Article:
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RE: Webfont compression

From: Levantovsky, Vladimir <Vladimir.Levantovsky@MonotypeImaging.com>
Date: Tue, 21 Jul 2009 12:21:57 -0400
Message-ID: <E955AA200CF46842B46F49B0BBB83FF297EA3B@wil-email-01.agfamonotype.org>
To: "Laurence Penney" <lorp@lorp.org>, "www-font" <www-font@w3.org>
According to your own tests with "Georgia":
EOT file size created using (ttf2eot + gzip) is 32.6% larger than EOT
file with MTX compression created by WEFT. Since both gzip and MTX are
lossless compression techniques, I think that 32.6% improvement could be
considered significant. 

MTX employs a two-step process where the font data is first optimized
and then subjected to entropy coding (modified LZCOMP). It is most
effective for a screen font that contains larger glyph sets and
significant amount of hint instructions. Since screen fonts require
hinting and are much more likely to be used on the web, I would consider
an efficient compression an advantage for web fonts. Plus,
MTX-compressed font contains separate blocks of font data, which  makes
it possible to implement a progressive font download mechanism where
metrics and layout information can be used by a UA to layout a web page
while the glyph data and hints are still being downloaded.

Also, it has been shown that there are new compression techniques, such
as LZMA, that produce better results than gzip. It is important to keep
in mind that even though MTX is originally a part of EOT submission -
nothing would prevent W3C and Fonts WG to create a new, truly superior
technology where, for example, parts of MTX (font optimization) can be
combined with LZMA to produce best possible results. This technology
could potentially be part of a future .webfont implementation.

However, having said this - I believe that the major benefit of web font
initiative would be to come up with a solution that can address the
largest number of web users in a shortest time possible; a solution that
would give web authors tools they need today. For this reasons - I think
that a subset of EOT (either EOT with MTX but without root strings, or
EOT-lite) would be most pragmatic way to make web fonts a web reality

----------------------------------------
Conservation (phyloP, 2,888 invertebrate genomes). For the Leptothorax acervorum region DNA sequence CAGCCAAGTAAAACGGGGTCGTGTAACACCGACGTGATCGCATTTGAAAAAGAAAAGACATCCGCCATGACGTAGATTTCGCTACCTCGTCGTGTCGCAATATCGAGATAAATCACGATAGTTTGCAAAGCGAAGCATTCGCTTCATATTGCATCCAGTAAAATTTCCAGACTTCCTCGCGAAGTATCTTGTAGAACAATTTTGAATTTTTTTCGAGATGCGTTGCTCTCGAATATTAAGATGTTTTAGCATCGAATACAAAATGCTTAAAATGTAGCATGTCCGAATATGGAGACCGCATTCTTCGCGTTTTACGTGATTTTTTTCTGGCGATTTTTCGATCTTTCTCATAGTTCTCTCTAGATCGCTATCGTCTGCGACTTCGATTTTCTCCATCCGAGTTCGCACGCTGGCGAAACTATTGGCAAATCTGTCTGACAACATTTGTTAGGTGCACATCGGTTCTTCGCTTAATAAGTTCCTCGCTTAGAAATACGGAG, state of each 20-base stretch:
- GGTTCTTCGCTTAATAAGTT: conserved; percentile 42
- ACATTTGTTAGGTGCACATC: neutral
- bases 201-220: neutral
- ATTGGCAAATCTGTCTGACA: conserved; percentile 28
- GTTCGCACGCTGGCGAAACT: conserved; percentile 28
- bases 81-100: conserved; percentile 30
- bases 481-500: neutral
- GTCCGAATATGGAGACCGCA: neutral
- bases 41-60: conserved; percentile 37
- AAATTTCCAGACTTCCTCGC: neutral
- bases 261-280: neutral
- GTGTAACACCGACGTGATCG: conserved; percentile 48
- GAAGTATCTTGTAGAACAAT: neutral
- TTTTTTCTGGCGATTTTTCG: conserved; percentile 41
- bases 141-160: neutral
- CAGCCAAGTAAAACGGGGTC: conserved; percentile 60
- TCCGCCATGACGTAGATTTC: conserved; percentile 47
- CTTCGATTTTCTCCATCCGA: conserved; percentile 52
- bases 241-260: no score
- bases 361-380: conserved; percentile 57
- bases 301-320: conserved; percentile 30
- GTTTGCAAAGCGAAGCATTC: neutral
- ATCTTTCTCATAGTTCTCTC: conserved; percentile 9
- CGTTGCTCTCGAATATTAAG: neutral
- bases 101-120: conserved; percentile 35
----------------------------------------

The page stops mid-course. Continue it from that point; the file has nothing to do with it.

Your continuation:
today, addressing the large base of IE users.


> -----Original Message-----
> From: www-font-request@w3.org [mailto:www-font-request@w3.org] On
> Behalf Of Laurence Penney
> Sent: Tuesday, July 21, 2009 11:29 AM
> To: www-font
> Subject: Webfont compression
> It seems to me the benefits of Monotype's Microtype Express
> compression are being oversold. Until recently I was under the
> impression that its patented font-specific algorithms performed
> significantly better than normal compression.
> But then I actually ran some tests, comparing WEFT compression and
> gzip compression:
>                     Georgia  Vera Sans Mono
> TTF                 155068           49224
> EOT (ttf2eot[1])    155234           49454
> EOT (WEFT)           73907           24113
> TTF (gzip)           97965           27971
> EOT (ttf2eot+gzip)   98013           28038
> EOT (WEFT+gzip)      73920           24058
> This demonstrates first of all that the zip compression of Tal &
> Erik's .webfont proposal is almost as good as the dedicated MTX
> But more interestingly, gzip compression is built into both browsers
> and Apache[2]. For example, this webfont demo page, hosted at cheap
> shared hosting company, is serving compressed TTF and EOT as well as
> compressed HTML:
> http://www.lorp.org/webfont/
> While HTML is often compressed by default, a single line in Apache
> 'SetOutputFilter DEFLATE' compresses all served files (though of
> course in practice this would be better done on a per-filetype basis).
> (By the way, another Apache line 'RewriteRule ^(.*)\.ttf$ /webfont/
> $1.eot [L]' allows the @font-face CSS in that demo page to be the same
> for IE and non-IE browsers, referring always to .ttf files.)
> For the record, of about a dozen websites I checked using
> GIDZipTest[3], these were the only ones serving uncompressed data:
> www.monotypeimaging.com
> www.ascendercorp.com
> www.w3c.org
> www.tiro.com
> - L
> [1] http://code.google.com/p/ttf2eot/
> [2] http://httpd.apache.org/docs/2.0/mod/mod_deflate.html
> [3] http://www.gidnetwork.com/tools/gzip-test.php
Received on Tuesday, 21 July 2009 16:24:07 UTC

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